Indigenous affairs commentators have compared France’s Notre-Dame cathedral fire to the impending demolition of 800-year-old trees.
A massive fire ravaged the 850-year-old Gothic building this week destroying much of its roof and causing its steeple to collapse.
Parisians spoke about how the cathedral fire has made them think about identity, memory and shared culture.
In Australia, some took to social media to make comparisons with a situation closer to home.
In Victoria, 200 kilometres west of Melbourne, over 260 trees sacred to the Djap Wurrung peoples - including a traditional birthing tree - have been flagged to be bulldozed in preparation for a $42 million upgrade to the Western Highway.
The plans will duplicate 12.5 kilometres of the highway from Buangor to Ararat and reduce travel time on the route by an estimated two minutes.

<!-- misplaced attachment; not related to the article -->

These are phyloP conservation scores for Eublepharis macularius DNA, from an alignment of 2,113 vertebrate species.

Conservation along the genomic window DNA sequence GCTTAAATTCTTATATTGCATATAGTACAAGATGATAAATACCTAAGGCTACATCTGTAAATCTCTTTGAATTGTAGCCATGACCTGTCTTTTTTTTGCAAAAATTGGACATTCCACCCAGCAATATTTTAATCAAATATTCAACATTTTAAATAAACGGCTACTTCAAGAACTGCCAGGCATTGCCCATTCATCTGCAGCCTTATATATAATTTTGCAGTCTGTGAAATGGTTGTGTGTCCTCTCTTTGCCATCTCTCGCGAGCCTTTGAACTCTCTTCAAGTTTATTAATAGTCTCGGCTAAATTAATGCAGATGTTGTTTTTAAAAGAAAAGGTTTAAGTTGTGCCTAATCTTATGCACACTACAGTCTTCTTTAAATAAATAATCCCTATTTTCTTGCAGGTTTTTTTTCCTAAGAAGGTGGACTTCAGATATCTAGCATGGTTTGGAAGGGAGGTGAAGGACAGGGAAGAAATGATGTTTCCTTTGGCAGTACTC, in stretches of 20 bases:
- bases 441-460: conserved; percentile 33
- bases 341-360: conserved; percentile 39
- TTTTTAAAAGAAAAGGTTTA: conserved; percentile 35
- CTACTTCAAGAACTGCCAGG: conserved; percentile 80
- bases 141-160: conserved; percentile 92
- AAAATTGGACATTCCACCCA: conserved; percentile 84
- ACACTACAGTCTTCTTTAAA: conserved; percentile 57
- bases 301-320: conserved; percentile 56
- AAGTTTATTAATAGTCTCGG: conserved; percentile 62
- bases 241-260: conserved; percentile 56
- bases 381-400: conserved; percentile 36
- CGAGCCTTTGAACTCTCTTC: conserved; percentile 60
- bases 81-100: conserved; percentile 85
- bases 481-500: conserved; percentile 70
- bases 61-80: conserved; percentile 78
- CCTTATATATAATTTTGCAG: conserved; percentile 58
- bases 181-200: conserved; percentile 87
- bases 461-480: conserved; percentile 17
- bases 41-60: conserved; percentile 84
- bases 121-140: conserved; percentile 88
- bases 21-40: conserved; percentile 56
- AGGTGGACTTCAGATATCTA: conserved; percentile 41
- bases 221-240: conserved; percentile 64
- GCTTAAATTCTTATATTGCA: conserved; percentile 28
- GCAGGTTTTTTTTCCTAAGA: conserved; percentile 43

The Victorian government subsequently altered the plans for the duplication route in February but campaigners said that it would still impact on culturally significant trees.
Demonstrators set up three camps on the land last month in an attempt to stop roadworks.
An emergency application was also lodged to protect the trees under the Aboriginal and Torres Strait Islander Heritage Protection Act.
“These beautiful trees include an 800-year-old tree that has seen over 50 generations born inside of a hollow in her trunk and a 350-year-old directions tree that has been shaped and resembles a woman,” the Djab Wurrung Embassy website says.
“This area is part of the song line, the series of scared trees and artefacts we find here regularly prove its significance.”